Good morning. Good morning, everyone. Well, today is a very positive day for Northern Ireland. Northern Ireland has taken another important step toward a full and lasting peace. Its political leaders have agreed on a roadmap and timeline for the devolution of policing and justice powers, and they’ve taken other productive steps as well. The accord they announced today will help consolidate the hard-won gains of the past decade.
Now, this has not been an easy road. There were plenty of bumps along the way. I have been in regular contact with the parties during the past year and, especially since my trip to Belfast in October, and I know that the way forward was far from clear. So I really want to applaud all of the parties for ultimately choosing negotiations over confrontation. In finalizing this deal, Peter Robinson and Martin McGuinness and their teams displayed the kind of leadership that the people of Northern Ireland deserve.
I want to recognize the leadership and the patient resolve of Prime Minister Brown and Taoiseach Cowen, as well as Northern Ireland Secretary Shaun Woodward and Irish Foreign Minister Micheal Martin. They have resolutely focused on moving this process forward, forging common ground, and reaching an outcome that will keep Northern Ireland on the path of peace and stability.
Now, this is not the end of the journey. So far, the devolution process has enabled Northern Ireland’s leaders to enact a range of needed reforms, from health to housing to environmental safety. Now they have even greater authority, and with that authority comes greater responsibility. They must continue to lead. The people of Northern Ireland are poised to build a thriving society on this stronger foundation – a country where neighbors can live free from fear and all people have the potential to fulfill their God-given rights.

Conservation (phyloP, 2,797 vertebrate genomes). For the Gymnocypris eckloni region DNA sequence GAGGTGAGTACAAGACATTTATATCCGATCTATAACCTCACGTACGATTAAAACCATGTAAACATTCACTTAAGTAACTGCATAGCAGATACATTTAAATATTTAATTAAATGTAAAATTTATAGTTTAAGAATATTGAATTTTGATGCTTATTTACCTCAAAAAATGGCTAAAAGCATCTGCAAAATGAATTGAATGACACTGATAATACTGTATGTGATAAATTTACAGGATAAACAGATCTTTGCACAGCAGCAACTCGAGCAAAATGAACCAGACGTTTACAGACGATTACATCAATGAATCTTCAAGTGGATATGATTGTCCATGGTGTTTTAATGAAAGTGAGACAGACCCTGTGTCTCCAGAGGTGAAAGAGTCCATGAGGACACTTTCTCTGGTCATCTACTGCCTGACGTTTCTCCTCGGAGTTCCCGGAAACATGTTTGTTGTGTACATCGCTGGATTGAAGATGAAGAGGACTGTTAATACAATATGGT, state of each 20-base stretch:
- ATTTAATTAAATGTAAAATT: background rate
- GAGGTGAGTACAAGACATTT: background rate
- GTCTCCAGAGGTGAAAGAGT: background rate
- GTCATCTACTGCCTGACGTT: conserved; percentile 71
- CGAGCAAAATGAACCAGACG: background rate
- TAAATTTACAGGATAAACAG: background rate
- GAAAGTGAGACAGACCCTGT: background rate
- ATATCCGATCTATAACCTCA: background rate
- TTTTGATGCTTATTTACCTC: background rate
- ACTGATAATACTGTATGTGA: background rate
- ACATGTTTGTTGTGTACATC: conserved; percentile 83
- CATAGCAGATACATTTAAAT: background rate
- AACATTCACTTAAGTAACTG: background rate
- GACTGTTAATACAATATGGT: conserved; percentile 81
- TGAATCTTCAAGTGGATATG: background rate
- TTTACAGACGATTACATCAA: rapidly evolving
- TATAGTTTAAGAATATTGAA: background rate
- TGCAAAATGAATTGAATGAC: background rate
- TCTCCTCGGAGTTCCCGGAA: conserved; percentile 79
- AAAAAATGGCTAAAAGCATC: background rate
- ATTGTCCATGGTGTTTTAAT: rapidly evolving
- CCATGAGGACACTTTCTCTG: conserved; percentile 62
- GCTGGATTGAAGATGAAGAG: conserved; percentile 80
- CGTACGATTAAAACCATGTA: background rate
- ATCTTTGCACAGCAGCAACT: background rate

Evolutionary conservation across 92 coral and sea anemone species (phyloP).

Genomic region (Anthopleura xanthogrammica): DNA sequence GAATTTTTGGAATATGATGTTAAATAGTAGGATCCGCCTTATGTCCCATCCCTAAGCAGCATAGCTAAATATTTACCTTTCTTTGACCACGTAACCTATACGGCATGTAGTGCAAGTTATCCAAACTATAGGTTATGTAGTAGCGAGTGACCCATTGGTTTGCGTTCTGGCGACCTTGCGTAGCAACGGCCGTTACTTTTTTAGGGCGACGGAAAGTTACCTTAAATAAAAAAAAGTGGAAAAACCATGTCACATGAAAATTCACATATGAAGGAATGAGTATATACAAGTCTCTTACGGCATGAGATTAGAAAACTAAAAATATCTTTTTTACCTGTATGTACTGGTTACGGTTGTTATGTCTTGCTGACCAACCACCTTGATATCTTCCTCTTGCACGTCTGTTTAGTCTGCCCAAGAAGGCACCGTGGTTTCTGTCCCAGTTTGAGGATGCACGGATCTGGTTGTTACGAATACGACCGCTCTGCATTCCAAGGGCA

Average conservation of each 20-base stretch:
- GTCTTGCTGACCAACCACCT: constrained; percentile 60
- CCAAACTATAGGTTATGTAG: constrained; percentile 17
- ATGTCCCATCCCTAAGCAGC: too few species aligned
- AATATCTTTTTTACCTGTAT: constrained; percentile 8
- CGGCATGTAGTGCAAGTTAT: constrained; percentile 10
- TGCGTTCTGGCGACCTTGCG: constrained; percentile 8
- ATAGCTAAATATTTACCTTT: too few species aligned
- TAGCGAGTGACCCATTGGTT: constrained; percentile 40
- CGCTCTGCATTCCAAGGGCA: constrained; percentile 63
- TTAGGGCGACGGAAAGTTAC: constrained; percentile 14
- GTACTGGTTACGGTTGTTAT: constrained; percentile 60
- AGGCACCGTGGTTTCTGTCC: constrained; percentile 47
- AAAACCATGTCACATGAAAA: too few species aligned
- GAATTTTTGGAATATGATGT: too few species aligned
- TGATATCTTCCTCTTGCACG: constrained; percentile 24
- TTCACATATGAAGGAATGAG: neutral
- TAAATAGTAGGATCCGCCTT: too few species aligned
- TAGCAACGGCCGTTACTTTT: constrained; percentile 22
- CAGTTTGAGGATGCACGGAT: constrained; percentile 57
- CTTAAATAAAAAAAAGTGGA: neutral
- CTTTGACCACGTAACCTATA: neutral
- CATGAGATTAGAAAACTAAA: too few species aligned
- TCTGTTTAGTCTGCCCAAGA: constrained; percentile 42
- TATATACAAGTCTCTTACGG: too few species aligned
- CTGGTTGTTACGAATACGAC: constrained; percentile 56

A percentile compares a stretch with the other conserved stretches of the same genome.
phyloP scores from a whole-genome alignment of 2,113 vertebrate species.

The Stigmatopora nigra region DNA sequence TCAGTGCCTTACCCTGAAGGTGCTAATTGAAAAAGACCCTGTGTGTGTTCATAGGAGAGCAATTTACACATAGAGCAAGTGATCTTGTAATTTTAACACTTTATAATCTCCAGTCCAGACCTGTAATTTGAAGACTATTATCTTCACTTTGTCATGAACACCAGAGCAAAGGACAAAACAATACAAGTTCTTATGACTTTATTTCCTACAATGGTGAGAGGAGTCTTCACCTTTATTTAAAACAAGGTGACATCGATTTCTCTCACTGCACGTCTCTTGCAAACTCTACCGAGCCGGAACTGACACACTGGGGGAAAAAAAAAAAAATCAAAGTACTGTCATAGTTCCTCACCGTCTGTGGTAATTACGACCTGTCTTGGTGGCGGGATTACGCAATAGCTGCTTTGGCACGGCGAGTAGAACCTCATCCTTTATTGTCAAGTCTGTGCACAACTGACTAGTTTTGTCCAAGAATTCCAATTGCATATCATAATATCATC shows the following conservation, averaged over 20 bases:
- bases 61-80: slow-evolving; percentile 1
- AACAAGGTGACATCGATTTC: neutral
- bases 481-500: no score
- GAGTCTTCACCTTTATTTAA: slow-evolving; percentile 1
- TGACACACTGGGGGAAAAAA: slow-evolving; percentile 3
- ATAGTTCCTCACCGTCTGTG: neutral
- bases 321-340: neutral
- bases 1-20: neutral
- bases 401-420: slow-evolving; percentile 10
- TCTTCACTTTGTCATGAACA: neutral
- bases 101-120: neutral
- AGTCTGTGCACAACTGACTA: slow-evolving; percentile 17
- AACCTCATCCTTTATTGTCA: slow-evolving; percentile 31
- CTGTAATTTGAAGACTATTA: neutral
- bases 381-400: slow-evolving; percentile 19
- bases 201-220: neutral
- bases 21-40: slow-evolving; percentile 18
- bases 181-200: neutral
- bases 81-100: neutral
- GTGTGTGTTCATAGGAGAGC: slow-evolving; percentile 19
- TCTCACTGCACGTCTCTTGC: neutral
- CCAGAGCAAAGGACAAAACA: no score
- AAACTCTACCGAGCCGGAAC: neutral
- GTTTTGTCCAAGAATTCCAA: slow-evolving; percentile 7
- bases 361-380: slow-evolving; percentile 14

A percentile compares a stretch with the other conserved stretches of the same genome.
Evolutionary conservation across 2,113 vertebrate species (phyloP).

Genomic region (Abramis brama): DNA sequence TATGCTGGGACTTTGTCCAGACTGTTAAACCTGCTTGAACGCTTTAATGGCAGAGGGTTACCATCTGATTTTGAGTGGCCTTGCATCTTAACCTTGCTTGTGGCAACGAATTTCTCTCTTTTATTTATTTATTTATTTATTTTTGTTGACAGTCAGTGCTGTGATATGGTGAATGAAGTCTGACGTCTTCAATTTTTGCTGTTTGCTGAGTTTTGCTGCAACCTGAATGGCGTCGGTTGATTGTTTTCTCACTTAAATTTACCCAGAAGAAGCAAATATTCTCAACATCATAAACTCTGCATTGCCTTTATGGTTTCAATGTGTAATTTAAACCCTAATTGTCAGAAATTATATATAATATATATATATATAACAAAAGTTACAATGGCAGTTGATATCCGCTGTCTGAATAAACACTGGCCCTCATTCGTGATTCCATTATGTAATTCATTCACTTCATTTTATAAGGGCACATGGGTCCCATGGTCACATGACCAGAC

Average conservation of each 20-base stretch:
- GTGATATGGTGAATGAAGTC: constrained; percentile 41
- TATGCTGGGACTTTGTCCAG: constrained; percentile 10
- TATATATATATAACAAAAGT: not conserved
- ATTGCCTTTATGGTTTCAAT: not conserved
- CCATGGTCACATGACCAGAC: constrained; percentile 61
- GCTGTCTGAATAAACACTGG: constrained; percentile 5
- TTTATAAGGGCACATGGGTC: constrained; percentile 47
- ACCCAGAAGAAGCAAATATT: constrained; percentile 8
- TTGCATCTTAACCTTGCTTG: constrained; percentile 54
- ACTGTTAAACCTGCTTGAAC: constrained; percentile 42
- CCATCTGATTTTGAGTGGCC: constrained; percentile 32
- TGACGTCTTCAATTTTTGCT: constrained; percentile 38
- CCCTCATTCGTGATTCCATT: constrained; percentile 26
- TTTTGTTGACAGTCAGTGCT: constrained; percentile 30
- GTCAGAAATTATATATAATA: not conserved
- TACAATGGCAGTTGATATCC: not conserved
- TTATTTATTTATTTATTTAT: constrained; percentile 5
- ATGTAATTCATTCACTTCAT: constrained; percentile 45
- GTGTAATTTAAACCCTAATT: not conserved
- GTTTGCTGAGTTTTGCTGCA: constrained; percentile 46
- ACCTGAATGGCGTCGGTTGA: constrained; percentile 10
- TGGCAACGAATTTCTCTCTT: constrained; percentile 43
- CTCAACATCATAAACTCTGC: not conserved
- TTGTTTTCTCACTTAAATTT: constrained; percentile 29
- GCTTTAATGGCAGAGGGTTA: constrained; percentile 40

This is a dream nurtured for so long in the hearts of people across Northern Ireland. It is also a dream that lives far beyond its borders, in countries and communities where ethnic and religious conflicts persist. This latest success in Northern Ireland points the way forward – and not only for this conflict. Northern Ireland gives us hope that, despite entrenched opposition and innumerable setbacks, diligent diplomacy and committed leadership can overcome generations of suspicion and hostility.
So, now we join the world in looking to the leaders of Northern Ireland to build upon their efforts by promoting a new spirit of cooperation among all of the parties. As they do, the United States will help. Our Economic Envoy, Declan Kelly, will continue working to help Northern Ireland reap the dividends of peace, including economic growth, international investment, and other new opportunities. In the near future, Declan and I will host First Minister Robinson and Deputy First Minister McGuinness here in Washington to discuss further investment in Northern Ireland and ways to build on this agreement.
I spoke very, very late in the evening in Northern Ireland with both Sean and Micheal and congratulated them, thanked them for their efforts. I spoke early this morning with both Peter and Martin and did the same, and also pledged our continuing support for their efforts.
So today, we salute this achievement. We recognize that a new chapter of partnership among Northern Ireland’s political leadership and people can now begin. And I am confident that the people of Northern Ireland will make the most of this moment. I want to reaffirm the commitment of the United States, and my personal commitment to support them in every way we can as they continue on this very positive path into the future.
I’d be glad to take your questions.QUESTION:
Madam Secretary --SECRETARY CLINTON:
-- good morning.SECRETARY CLINTON:
Good morning. (Laughter.) Here comes a microphone.QUESTION:
Just a quick reaction on the charges against the 10 Americans in Haiti. And also if I may add, is the United States studying the idea of withholding recognition of the Iraqi elections in March if the 500 Sunni candidates are excluded? The reason I ask is Vice President Hashimi told a few of us State Department reporters last night that that was the case. He raised it with you and he heard that you’re studying it.SECRETARY CLINTON: